Stratolaunch will test rocket engine technology next year at NASA’s Stennis Space Center in Mississippi under agreements with the space agency.
Paul Allen’s company signed two agreements with NASA: an umbrella Space Act Agreement laying out the terms of cooperation, and an annex under with Stratolaunch will pay $5.1 million to the space agency to use the E1 facility at Stennis for engine tests.
KENNEDY SPACE CENTER, Fla., November 17, 2017 (CASIS PR) — The Center for the Advancement of Science in Space (CASIS) and the National Science Foundation (NSF) today announced a joint solicitation wherein researchers will have the ability to leverage resources onboard the International Space Station (ISS) U.S. National Laboratory to support enhancements in the fields of transformative tissue engineering. Up to $1.8 million will be awarded for multiple research investigations to support flight projects to the ISS National Lab.
Virgin Orbit has received a Department of Defense (DOD) launch contract for its LauncherOne booster, the company announced this week.
“Their Space Test Program will fly some technology development payloads on our rocket as early as January 2019,” the company announced on Twitter.
LauncherOne will be air-launched from a modified Boeing 747 airliner. The first flight test is expected to occur in 2018.
The contract, which came through the VOX Space subsidiary that handles government work, came through the Defense Innovation Unit Experimental (DIUx).
“We provide non-dilutive capital in the form of pilot contracts for commercial innovation that solves Dept. of Defense (DoD) problems. And we do so quickly, usually in under 90 days,” according to DIUx’s website. “Pilot contracts can include hardware, software, or unique services. More importantly, after a successful pilot, the company involved and any DoD entity can easily enter into follow-on contracts, just as fast.”
DIUx has also provided capital to two other space companies: Capella Space, a satellite company that uses synthetic aperture radar to provide Earth imagery that is based on Palo Alto, Calif.; and Orbital Insight, which provides geospatial data analytics that is based in Moutain View, Calif.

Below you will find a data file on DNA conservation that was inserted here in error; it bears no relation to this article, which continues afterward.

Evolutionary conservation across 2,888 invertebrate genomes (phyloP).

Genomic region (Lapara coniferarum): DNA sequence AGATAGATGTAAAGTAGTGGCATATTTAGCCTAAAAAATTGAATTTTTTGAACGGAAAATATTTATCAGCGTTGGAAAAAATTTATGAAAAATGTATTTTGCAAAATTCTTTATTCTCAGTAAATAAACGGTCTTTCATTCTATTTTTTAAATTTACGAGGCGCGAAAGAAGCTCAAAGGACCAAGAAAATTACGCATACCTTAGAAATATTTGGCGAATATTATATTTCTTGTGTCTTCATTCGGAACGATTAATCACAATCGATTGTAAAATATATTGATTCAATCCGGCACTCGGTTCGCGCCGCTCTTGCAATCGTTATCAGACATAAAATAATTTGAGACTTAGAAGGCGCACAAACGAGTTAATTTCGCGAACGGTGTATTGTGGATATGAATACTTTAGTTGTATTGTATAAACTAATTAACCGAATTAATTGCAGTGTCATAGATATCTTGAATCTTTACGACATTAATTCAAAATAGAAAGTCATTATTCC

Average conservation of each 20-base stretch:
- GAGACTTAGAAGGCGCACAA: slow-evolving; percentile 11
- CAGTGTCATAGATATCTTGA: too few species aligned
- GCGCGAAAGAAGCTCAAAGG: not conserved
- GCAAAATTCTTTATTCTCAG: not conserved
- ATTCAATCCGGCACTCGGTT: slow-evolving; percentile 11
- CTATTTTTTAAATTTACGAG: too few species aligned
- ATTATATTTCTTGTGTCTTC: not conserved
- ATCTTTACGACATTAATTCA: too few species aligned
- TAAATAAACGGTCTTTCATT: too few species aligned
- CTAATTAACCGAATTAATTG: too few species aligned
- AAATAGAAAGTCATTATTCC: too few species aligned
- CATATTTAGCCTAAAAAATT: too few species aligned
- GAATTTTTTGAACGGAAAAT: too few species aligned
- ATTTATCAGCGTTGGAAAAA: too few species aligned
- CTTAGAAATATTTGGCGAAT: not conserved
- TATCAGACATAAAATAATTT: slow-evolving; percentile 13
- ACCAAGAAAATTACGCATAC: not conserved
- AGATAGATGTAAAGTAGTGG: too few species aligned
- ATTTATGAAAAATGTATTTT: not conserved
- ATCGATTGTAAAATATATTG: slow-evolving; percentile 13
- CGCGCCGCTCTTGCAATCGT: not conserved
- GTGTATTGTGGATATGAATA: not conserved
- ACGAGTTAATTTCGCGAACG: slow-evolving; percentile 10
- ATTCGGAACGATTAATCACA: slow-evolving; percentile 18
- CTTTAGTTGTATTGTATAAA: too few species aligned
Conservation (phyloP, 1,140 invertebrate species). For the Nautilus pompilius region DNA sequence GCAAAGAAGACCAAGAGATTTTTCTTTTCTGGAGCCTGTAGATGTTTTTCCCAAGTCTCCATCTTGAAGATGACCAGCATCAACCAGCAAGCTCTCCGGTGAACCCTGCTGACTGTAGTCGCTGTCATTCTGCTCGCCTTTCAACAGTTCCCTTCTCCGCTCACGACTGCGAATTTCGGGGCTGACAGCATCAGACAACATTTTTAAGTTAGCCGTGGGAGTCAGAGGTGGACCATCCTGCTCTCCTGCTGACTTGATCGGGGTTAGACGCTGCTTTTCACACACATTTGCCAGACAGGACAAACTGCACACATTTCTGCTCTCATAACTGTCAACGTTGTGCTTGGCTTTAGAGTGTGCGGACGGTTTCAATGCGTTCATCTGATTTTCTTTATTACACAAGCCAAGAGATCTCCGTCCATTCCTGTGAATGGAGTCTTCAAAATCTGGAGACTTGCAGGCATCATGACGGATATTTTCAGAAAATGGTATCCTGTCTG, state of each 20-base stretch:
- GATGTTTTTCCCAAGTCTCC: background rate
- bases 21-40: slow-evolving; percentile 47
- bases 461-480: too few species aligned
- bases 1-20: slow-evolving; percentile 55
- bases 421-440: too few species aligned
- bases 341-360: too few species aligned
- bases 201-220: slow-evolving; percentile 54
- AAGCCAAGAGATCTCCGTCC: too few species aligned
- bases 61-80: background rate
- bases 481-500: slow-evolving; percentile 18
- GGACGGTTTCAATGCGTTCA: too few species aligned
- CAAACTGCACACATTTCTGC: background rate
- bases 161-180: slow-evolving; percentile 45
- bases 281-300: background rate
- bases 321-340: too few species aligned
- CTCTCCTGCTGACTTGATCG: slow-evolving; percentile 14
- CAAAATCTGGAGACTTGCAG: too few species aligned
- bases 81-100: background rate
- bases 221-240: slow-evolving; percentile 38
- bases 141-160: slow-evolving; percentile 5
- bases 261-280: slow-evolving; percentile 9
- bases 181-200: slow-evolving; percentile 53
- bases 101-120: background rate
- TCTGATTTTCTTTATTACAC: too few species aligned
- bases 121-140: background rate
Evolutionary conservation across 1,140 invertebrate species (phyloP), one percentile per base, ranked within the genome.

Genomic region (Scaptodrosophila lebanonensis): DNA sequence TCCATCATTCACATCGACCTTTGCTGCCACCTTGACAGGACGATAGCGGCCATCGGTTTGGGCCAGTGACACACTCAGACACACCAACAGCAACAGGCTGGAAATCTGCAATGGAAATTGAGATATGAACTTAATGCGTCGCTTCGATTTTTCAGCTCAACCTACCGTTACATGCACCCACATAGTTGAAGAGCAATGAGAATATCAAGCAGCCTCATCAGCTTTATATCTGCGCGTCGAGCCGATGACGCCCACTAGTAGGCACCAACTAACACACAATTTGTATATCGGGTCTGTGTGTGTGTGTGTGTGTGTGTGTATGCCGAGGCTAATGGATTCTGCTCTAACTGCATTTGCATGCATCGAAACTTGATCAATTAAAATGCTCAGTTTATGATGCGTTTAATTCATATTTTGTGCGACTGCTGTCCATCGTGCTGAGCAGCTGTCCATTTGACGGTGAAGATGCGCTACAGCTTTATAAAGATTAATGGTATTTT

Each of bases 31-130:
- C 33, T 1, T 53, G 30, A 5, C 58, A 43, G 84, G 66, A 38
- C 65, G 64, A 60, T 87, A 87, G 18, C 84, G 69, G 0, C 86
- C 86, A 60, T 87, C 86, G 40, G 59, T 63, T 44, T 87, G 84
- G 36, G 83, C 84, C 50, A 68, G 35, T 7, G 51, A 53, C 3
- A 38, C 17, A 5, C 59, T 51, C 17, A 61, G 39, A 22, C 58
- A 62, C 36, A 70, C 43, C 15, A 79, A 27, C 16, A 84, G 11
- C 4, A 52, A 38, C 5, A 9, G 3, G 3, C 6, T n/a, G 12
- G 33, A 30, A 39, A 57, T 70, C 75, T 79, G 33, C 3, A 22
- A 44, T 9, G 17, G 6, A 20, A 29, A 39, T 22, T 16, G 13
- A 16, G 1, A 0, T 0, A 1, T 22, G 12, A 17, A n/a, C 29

Loft Orbital Solutions Inc., has raised $3.2 million in seed funding for its plans for satellite rideshare service that will fly payloads from different users on the same spacecraft. The round was led by Uncork Capital, which was joined by MDI Ventures, V1 VC, Mercuria Investment Japan and The Remote Sensing Tech Center of Japan.
“Our turnkey service addresses all elements of a space mission,” the company states on its website. “You provide us with a payload. We deliver it to orbit and enable you to task it and access your data.”
The San Francisco-based company was co-founded by three veterans of Spire Global: Antoine de Chassy, Alexander Greenberg and Pierre-Damien Vaujour. The company recently hired , the first South Korean in space, Soyeon Yi, to serve as its business development and partnerships manager.
UPDATE: SpaceX issued a statement late this afternoon: “We have decided to stand down and take a closer look at data from recent fairing testing for another customer. Though we have preserved the range opportunity for tomorrow, we will take the time we need to complete the data review and will then confirm a new launch date.”
SpaceX has rescheduled the launch of the mysterious Zuma payload for Friday, Nov. 17. The Falcon 9’s two-hour launch window opens at 10 p.m. EST at NASA’s Kennedy Space Center in Florida.
ULA has rescheduled the launch of the JPSS-1 weather satellite aboard a Delta II booster for Saturday, Nov. 18. The launch time is 1:47 a.m. PST (4:47 EST) from Vandenberg Air Force Base in California.
Below is the launch schedule for the rest of November.
Launch Vehicle: Long March 6 Payloads: 3 Jilin 1 Earth observation microsats Launch Site: Taiyuan, China Launch Time: Unknown
The president of SpaceX said she expects the company would receive additional funding from the U.S. government to support the development of its large reusable launch system.
Speaking at the NewSpace Europe conference here Nov. 16, Gwynne Shotwell noted that SpaceX is already receiving funding from the U.S. Air Force supporting the development of Raptor, the engine that will power the vehicle known as BFR, or Big Falcon Rocket, and the reusable spacecraft known as BFS or Big Falcon Spaceship.
“I do anticipate that there is residual capability of that system that the government will be interested in,” she said. “I do see that we would likely get some funding from the government for BFR and BFS.” She added, though, that work on the vehicles was not contingent on receiving government funding.
The U.S. Air Force recently issued a request for proposals that will fund the development of new launch systems to replace ULA’s Delta IV and Atlas V boosters.
SWINDON, England (UKSA PR) — The UK Space Agency is touring the country with industry workshops and public open evenings on LaunchUK – the campaign to enable small satellite rocket launches and sub-orbital flights from UK spaceports.
The Government wants to make the UK a world-leading destination for companies offering launch services. New legislation to regulate launch is currently before Parliament and in early 2018 the UK Space Agency will announce the outcome of its call for grant proposals to achieve low cost access to space. In total 26 proposals were submitted to the call, and the UK Space Agency is currently considering grant applications to support the first launches from UK soil.